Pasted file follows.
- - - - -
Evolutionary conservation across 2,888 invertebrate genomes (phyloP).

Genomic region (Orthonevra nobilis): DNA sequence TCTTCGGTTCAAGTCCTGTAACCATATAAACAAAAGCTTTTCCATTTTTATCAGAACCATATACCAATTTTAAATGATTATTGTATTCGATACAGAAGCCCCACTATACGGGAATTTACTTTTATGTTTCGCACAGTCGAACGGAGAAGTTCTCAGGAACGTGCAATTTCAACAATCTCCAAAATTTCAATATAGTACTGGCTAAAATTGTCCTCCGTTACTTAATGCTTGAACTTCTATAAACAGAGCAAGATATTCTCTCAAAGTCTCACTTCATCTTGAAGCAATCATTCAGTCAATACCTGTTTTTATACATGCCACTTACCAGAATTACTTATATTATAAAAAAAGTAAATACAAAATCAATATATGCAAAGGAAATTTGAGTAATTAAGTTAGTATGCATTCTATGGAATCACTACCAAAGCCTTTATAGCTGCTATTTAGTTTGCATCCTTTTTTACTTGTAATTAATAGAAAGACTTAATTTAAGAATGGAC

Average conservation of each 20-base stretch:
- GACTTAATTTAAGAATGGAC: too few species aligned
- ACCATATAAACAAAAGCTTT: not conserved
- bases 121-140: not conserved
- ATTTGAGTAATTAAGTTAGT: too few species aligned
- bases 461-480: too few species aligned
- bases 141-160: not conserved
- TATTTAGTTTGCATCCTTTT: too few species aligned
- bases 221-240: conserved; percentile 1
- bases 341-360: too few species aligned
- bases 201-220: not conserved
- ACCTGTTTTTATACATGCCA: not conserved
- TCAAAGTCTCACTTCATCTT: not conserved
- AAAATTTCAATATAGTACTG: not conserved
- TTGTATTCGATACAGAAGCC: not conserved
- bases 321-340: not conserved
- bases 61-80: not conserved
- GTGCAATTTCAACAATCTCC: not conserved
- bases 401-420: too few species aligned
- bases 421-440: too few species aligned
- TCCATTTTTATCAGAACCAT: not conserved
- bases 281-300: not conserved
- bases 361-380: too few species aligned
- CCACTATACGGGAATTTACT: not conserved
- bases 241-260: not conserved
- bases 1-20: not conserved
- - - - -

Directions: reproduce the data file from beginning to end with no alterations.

Evolutionary conservation across 2,888 invertebrate genomes (phyloP).

Genomic region (Orthonevra nobilis): DNA sequence TCTTCGGTTCAAGTCCTGTAACCATATAAACAAAAGCTTTTCCATTTTTATCAGAACCATATACCAATTTTAAATGATTATTGTATTCGATACAGAAGCCCCACTATACGGGAATTTACTTTTATGTTTCGCACAGTCGAACGGAGAAGTTCTCAGGAACGTGCAATTTCAACAATCTCCAAAATTTCAATATAGTACTGGCTAAAATTGTCCTCCGTTACTTAATGCTTGAACTTCTATAAACAGAGCAAGATATTCTCTCAAAGTCTCACTTCATCTTGAAGCAATCATTCAGTCAATACCTGTTTTTATACATGCCACTTACCAGAATTACTTATATTATAAAAAAAGTAAATACAAAATCAATATATGCAAAGGAAATTTGAGTAATTAAGTTAGTATGCATTCTATGGAATCACTACCAAAGCCTTTATAGCTGCTATTTAGTTTGCATCCTTTTTTACTTGTAATTAATAGAAAGACTTAATTTAAGAATGGAC

Average conservation of each 20-base stretch:
- GACTTAATTTAAGAATGGAC: too few species aligned
- ACCATATAAACAAAAGCTTT: not conserved
- bases 121-140: not conserved
- ATTTGAGTAATTAAGTTAGT: too few species aligned
- bases 461-480: too few species aligned
- bases 141-160: not conserved
- TATTTAGTTTGCATCCTTTT: too few species aligned
- bases 221-240: conserved; percentile 1
- bases 341-360: too few species aligned
- bases 201-220: not conserved
- ACCTGTTTTTATACATGCCA: not conserved
- TCAAAGTCTCACTTCATCTT: not conserved
- AAAATTTCAATATAGTACTG: not conserved
- TTGTATTCGATACAGAAGCC: not conserved
- bases 321-340: not conserved
- bases 61-80: not conserved
- GTGCAATTTCAACAATCTCC: not conserved
- bases 401-420: too few species aligned
- bases 421-440: too few species aligned
- TCCATTTTTATCAGAACCAT: not conserved
- bases 281-300: not conserved
- bases 361-380: too few species aligned
- CCACTATACGGGAATTTACT: not conserved
- bases 241-260: not conserved
- bases 1-20: not conserved